Table of Contents

Regulation, Deregulation, Reregulation

Regulation, Deregulation, Reregulation

Institutional Perspectives

Advances in New Institutional Analysis series

Edited by Claude Ménard and Michel Ghertman

Building on Oliver Williamson’s original analysis, the contributors introduce new ideas, different perspectives and provide tools for better understanding changes in the approach to regulation, the reform of public utilities, and the complex problems of governance. They draw largely upon a transaction cost approach, highlighting the challenges faced by major economic sectors and identifying critical flaws in prevailing views on regulation. Deeply rooted in sector analysis, the book conveys a central message of new institutional economics: that theory should be continuously confronted by facts, and reformed or revolutionized accordingly.

Chapter 1: Transaction Cost Economics: The Precursors

Oliver E. Williamson

Subjects: economics and finance, institutional economics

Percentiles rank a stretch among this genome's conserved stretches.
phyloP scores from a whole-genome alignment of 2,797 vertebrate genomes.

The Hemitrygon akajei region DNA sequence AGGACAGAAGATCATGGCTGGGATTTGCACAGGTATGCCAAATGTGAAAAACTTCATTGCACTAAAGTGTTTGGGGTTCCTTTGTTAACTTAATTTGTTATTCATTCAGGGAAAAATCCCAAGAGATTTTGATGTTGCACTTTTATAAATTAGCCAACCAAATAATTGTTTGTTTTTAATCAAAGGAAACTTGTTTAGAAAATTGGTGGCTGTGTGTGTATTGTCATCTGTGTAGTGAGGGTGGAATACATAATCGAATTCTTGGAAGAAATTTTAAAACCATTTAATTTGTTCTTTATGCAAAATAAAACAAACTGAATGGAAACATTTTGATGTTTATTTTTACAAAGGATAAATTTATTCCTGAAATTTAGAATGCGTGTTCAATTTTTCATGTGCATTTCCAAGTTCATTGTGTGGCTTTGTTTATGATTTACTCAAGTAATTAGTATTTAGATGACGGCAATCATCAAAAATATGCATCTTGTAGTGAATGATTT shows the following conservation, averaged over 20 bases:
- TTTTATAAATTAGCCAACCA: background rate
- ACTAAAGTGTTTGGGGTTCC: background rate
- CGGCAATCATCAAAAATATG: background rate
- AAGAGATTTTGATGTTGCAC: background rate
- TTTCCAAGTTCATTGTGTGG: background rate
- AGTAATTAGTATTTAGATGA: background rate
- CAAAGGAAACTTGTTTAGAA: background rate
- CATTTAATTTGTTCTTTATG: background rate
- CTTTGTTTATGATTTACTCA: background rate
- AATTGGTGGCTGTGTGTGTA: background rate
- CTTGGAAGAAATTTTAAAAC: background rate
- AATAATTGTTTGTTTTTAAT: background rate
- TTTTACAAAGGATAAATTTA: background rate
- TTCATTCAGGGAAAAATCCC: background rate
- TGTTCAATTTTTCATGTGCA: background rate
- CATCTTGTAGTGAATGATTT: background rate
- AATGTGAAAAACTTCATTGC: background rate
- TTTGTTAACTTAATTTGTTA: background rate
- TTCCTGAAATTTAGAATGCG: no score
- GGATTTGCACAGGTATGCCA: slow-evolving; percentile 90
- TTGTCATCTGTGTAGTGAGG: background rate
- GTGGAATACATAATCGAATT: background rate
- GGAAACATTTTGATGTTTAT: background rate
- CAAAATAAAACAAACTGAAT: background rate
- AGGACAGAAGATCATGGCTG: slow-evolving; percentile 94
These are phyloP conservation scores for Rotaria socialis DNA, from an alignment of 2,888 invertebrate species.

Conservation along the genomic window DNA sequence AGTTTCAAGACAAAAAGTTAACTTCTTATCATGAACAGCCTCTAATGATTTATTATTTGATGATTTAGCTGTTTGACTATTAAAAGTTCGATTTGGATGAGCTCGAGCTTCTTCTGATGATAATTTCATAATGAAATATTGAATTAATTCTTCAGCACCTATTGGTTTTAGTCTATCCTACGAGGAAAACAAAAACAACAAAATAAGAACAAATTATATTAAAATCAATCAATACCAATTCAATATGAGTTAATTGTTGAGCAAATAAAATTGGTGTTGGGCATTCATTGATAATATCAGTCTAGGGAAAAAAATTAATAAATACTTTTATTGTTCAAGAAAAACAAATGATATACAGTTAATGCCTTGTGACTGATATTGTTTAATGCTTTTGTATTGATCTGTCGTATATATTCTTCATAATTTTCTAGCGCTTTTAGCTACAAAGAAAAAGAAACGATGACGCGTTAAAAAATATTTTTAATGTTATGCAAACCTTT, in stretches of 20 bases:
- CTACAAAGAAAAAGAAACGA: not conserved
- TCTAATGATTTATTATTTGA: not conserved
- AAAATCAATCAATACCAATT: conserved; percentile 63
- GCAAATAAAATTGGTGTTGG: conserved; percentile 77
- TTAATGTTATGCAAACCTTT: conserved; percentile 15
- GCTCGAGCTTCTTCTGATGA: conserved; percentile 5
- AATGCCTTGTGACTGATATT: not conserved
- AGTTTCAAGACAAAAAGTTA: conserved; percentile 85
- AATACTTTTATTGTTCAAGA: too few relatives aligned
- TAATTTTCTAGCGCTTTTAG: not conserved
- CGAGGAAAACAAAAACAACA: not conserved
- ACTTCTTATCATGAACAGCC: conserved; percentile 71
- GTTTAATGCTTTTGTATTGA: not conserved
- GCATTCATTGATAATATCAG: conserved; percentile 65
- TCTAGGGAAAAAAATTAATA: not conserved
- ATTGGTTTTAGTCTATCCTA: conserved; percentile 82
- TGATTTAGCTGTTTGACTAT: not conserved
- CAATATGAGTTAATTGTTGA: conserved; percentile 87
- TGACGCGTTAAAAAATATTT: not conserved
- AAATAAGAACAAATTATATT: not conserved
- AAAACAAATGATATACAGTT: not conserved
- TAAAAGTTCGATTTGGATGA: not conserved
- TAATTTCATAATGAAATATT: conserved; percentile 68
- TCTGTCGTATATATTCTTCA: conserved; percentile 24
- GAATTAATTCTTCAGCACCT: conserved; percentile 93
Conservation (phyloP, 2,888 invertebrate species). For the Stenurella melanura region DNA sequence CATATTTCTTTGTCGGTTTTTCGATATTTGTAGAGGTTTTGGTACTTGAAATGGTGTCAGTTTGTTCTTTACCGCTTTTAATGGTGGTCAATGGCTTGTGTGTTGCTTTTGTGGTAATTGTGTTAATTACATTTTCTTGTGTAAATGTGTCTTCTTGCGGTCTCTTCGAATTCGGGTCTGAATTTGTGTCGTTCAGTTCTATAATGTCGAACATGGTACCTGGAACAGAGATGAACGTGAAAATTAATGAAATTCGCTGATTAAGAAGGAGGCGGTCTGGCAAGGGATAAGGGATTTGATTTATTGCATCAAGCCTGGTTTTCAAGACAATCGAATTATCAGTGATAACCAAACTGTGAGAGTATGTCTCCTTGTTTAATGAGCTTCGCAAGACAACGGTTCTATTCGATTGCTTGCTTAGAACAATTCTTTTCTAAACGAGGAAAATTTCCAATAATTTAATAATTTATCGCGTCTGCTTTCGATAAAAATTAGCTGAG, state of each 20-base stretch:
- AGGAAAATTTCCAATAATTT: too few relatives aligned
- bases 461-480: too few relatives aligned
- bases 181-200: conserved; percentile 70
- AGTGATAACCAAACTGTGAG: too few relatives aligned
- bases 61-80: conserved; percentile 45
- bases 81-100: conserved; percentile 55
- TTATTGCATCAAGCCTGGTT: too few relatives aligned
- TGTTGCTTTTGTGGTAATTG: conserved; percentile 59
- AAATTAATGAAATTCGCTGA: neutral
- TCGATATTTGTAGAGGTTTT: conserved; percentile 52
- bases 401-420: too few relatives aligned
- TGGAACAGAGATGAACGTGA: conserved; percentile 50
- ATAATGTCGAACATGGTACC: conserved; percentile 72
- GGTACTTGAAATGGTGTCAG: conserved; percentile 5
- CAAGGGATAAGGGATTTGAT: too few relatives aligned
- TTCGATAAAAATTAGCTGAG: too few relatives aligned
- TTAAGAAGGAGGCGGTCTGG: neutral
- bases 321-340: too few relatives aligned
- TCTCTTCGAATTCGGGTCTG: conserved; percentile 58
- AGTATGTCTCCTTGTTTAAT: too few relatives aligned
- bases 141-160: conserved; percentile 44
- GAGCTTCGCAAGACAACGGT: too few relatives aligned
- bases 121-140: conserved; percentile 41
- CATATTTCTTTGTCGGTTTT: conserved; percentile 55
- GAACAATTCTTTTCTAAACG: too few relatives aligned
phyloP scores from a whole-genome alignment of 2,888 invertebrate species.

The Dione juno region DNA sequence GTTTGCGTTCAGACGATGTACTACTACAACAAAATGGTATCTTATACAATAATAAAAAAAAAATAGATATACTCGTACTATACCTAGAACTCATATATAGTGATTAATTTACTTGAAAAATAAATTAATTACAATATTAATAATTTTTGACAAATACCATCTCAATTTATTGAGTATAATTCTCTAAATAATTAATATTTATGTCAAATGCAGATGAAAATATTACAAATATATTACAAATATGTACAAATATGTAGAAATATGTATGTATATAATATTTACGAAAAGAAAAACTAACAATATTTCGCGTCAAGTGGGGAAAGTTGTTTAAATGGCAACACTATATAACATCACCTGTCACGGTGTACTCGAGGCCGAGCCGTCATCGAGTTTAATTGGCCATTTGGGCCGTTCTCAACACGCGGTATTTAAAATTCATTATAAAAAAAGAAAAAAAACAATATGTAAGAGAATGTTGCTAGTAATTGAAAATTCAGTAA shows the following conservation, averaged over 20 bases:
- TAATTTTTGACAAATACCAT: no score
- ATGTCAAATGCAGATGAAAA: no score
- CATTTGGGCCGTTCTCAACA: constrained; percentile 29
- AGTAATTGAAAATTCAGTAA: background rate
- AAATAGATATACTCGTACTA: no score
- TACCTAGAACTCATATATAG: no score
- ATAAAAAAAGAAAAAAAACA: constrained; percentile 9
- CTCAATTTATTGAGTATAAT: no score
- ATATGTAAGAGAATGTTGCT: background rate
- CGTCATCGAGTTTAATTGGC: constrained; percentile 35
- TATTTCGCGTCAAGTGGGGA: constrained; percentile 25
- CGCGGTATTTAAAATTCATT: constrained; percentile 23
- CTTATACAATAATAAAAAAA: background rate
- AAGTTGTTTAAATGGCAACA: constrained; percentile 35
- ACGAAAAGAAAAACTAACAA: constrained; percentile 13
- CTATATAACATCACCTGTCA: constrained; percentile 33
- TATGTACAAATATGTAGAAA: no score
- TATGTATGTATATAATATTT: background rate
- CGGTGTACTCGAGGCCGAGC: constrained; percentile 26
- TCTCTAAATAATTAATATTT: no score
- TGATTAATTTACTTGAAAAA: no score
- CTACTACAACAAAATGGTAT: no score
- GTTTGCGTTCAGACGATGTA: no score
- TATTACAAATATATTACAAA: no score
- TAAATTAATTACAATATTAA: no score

Oliver E. Williamson INTRODUCTION The first stage of the natural progression in the development of transaction cost economics is herein described. The period in question is 1920–70, especially the decade of the 1930s, during which period economists, organization theorists, and legal scholars were all taking exception with their respective orthodoxies. As developed herein, dissents of all three kinds had a bearing on the overuse of the resource allocation paradigm, according to which firms were described not as hierarchies but as production functions whereby inputs were transformed into output according to the laws of technology. Markets, moreover, were mainly described as simple market exchange where ‘faceless buyers and sellers . . . meet . . . for an instant to exchange standardized goods at equilibrium prices’ (Ben-Porath, 1980: 4). There being neither a need nor a place for hierarchy, the study of organization was relegated to sociologists and organization theorists. Prices and output, supply and demand were made the focus of attention. Never the twain shall meet.1 Objections were raised, but cogent and cumulative criticism does not, without more, carry the day. Here as elsewhere, it takes a theory to beat a theory. It was not until the 1970s that new theories of firm and market organization began to take shape.2 Transaction cost economics was one of these. Contrary to the standard assumption in economic theory circa 1970 that transactions costs were zero, transaction cost economics makes express provision for positive transaction costs. Contrary also to the standard presumption in applied microeconomics circa 1970 that nonstandard...

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